Resource tracking by an invasive stink bug in a highly heterogeneous environment
Introduced species are a major component of global environmental change, and introduced herbivorous arthropods are among the most ecologically and economically damaging. Predicting where and when herbivorous pests will be found and potentially do damage is further complicated when those pests have highly generalized diets. The brown marmorated stink bug, Halyomorpha halys (Hemiptera: Pentatomidae), feeds on over one hundred plant species and is a severe pest on many high-value crops. In this study, we investigate patterns of host use over space and through time for H. halys in diverse woody plant nurseries. Because these herbivores are so generalized in their feeding, we hypothesized that their abundances would be elevated at nursery edges, especially where the adjacent habitat also contained potential host plants. Within nurseries, we hypothesized that the highest abundances would be on fruiting trees when and where mature fruit was available. In a three year field survey, we recorded the number of H. halys egg masses, nymphs, and adults on nursery trees at the edges and centers of production fields. We correlated abundance patterns with the availability of fruits on trees and then conducted a season-long fruit removal experiment to isolate the importance of fruits for each life stage.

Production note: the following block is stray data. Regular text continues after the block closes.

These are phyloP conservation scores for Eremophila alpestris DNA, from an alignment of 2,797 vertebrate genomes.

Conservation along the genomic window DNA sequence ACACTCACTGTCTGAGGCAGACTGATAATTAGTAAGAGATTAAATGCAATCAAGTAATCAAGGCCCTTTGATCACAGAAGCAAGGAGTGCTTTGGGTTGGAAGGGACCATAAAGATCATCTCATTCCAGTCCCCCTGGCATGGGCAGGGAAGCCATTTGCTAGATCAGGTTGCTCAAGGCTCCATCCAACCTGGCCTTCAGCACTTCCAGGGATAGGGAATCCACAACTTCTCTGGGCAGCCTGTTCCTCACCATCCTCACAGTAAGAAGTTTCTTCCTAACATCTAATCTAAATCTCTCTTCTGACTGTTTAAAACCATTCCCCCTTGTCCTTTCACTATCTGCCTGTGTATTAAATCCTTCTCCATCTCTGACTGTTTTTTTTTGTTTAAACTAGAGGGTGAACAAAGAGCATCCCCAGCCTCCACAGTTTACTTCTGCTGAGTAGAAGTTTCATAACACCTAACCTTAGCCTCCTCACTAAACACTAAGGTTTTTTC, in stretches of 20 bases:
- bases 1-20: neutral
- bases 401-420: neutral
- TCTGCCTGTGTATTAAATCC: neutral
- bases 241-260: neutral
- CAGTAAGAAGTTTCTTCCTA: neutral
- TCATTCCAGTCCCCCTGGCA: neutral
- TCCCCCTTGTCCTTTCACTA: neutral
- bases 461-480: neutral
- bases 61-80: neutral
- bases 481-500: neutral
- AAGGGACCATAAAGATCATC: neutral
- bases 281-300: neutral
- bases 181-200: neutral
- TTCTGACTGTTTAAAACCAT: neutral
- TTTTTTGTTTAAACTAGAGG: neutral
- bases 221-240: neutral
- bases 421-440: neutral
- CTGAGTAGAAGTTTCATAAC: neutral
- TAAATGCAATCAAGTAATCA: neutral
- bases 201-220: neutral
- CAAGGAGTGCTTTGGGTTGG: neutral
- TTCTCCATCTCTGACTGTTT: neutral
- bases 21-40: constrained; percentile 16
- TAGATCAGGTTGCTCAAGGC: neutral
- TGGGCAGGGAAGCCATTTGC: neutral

In our multi-year field survey, H. halys exhibited a pronounced edge effect, with higher abundances of nymphs and adults at field edges compared to field centers; in fact, adult abundances dropped off within the first 5 m into production fields. Overall, H. halys abundances were highest on trees adjacent to soybean fields, which present a high-quality resource for stink bugs. Within nursery fields and across diverse cultivars, we found a strong relationship between H. halys abundance and the presence of mature fruits. Within trees, nymphs and adults were found more often on fruits than on other parts of the tree as fruits matured. Over time, H. halys adults tracked fruiting resources as they became available during the season, with peak abundances coinciding with peak fruiting periods. Furthermore, in a season-long experiment, H. halys nymphs and adults were far more abundant on trees with fruits compared to trees from which fruits were removed. Together, our field surveys and fruit-removal experiment demonstrate that H. halys effectively tracks resources as they become available in heterogeneous environments. These findings may provide insight for potential management options targeted at common forest and landscape trees at key times in the seasonal development of H. halys populations.